Why did The Marvelous Mrs. Maisel sweep the 2018 Emmy Awards?

The Amazon television series — created by the brilliant Amy Sherman-Palladino and Daniel Palladino — took home five gold statuettes: Outstanding Supporting Actress in a Comedy Series, Outstanding Lead Actress in a comedy series, Outstanding Writing and Direction, and Outstanding Comedy Series. This marked a record in the Emmys’ 70-year history: Amy Sherman-Palladino became the first artist to pick up back-to-back awards for Comedy Writing and Comedy Directing in the same year.

The visionary television writer-director-producers Palladino were not new to creating strong female characters that would subvert the damsel-in-distress cliché. This is attested by their previous successes in comedy-drama television series, such as Gilmore Girls, Bunheads, The Return of Jezebel James. One could think that this vocation was determined by their name, since they truly epitomize the “Paladins” and defenders of female empowerment.

But how does the story of a Jewish housewife, living in the Big Apple during the Fifties, resonate with our time? The answer can be found in the way history is cyclical. And the role of women in society — even after decades of hard fought battles to pursue gender equality — is still ranked below that of men.

Midge (Rachel Brosnahan) is relatable and lovable because she is vulnerable, she is struggling to constantly improve herself and fails along the way. She was raised to believe that the goal was to be a beautiful and perfect housewife and mother, and nothing else. She seemed to be content in the role of doting wife, who supported her husband in his talentless stand-up aspirations. But in order for Mrs. Maisel to find her voice and forge her own path, her Good-House-Wife-world had to shatter.

Only then does The 26-year-old realize her life can be more than what society’s norms impose on her. Miriam’s apparently idyllic life in the Upper West Side gets wrecked when her husband Joel (Michael Zegen) leaves her for his secretary, Penny Pann (Holly Curran); while her parents  try to initially persuade her to win him back.

The portrayal of matrimony during the Fabulous Fifties emerges not only with Miriam’s and Joel’s complications, but also through the articulate interaction between their parents and in-laws. As it is known, in every wedding, you don’t just marry an individual, you marry the whole family. Joel’s parents, Moishe (Kevin Pollak) and Shirley (Caroline Aaron), determine the life of ease of the young couple, and are ready to take it all away. Whilst Miriam’s family — who lives in her same building and habitually babysits her son Ethan and baby girl Esther — refractorily takes her back home, retrieving the parental dynamics of when she was an adolescent. We learn about the balance between matriarchy and patriarchy through Midge’s mother, Rose Weissman (Marin Hinkle), who is overwhelmed by the emancipation of her daughter, as much as through her father — the illustrious Professor Abe Weissman (Tony Shalhoub) who has his evening routine, of quiet reading and piano playing, discombobulated by circumstances that are out of his control.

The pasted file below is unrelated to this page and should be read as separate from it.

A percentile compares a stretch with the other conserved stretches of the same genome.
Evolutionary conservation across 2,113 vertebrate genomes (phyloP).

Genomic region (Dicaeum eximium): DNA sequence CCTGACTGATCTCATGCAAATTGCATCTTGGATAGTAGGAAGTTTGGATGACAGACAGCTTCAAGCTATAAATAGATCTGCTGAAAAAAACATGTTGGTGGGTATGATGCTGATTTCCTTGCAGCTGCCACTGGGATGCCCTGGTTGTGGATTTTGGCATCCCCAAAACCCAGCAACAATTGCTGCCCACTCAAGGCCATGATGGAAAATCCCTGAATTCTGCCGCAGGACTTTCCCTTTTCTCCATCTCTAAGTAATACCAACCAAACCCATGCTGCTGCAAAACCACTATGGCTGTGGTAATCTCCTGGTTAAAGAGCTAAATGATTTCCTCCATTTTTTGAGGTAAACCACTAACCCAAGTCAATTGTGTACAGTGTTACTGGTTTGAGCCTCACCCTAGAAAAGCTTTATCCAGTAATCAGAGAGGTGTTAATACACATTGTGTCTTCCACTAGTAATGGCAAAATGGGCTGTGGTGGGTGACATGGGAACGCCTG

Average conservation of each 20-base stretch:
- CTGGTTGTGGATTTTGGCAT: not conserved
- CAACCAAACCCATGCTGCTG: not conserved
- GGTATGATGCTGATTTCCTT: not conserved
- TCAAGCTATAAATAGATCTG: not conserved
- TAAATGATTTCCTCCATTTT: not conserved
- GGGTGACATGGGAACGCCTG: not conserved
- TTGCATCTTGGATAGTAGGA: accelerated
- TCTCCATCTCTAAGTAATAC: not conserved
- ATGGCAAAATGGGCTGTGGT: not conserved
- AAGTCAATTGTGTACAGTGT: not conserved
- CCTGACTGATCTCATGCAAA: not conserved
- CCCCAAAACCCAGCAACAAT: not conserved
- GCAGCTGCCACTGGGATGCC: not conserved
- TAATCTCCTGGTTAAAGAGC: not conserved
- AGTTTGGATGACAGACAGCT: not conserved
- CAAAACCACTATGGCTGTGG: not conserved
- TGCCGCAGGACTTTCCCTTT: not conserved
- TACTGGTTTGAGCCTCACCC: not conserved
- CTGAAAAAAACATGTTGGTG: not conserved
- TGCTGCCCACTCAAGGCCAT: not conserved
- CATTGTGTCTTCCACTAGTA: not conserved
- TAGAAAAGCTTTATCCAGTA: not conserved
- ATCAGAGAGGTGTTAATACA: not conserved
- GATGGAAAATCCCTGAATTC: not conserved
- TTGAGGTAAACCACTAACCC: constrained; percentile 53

The enlightening and contemporary trait of The Marvelous Mrs. Maisel is not just the analysis of gender politics and the protagonist’s phoenix-like rebirth, but the manner in which this takes place. This series breaks away from the Queen Bee Syndrome, or more generally how women can be unsupportive and competitive towards other members of their same sex. Miriam discovers a hidden talent for stand-up comedy and embraces it, thanks to another woman: Susie Myerson. Midge’s Pygmallionesque associate, who works at The Gaslight Cafe — where she accidentally makes her debut — eventually becomes her best friend and manager. Susie does all she can to pave Miriam’s way through the nightclubs of Greenwich Village, in the city’s comedy industry. It is thanks to this female mentor that the Marvelous Mrs. Maisel learns that she can take life into her own hands and do more, than make the perfect brisket  and own a stylish wardrobe, to feel empowered.

Simone De Beauvoir’s The Second Sex (which was translated and released in English in 1953  — the decade where we see the emancipation of our Marvelous Miriam Maisel), fully grasped how females have been inculcated since childhood that they must maintain a perspective where they are the objects in a man’s world. They are raised to be decorous, frail, stay-at-home trophies. Even during this century — that sees women as apparently independent and outspoken — some men still play power games on female employees and co-workers. After all  as Oscar Wilde said, “Everything in the world is about sex except sex. Sex is about power.”

Midge’s story doesn’t portray sexual harassment, however she embodies the malaise of womanhood and its historical baggage. Rachel Brosnahan portrays a well-rounded woman of the fifties that also echoes with today’s champions of the #MeToo and #TimesUp movements. She is contradictory. She is strong, but has moments of fragility; she is conscious of her skills, yet she questions her talent; she is optimistic with some occasional doldrums. In all of this she also expresses ladies’ fascination for elegance and sophistication. Midge wouldn’t be as stylish if it weren’t for Rachel Brosnahan’s grace — that she attributes to her late designer aunt Kate Spade of whom she fondly said: “People around me have said that I’ve inherited little pieces of Katie’s style.

To answer the initial question, regarding the secret to The Marvelous Mrs. Maisel’s success, one can find the answer in Brosnahan’s words during her acceptance speech of the Emmy Award for Lead Actress in a Comedy: “It’s a story about a woman who’s finding her voice anew, and it’s something that’s happening all over the country right now.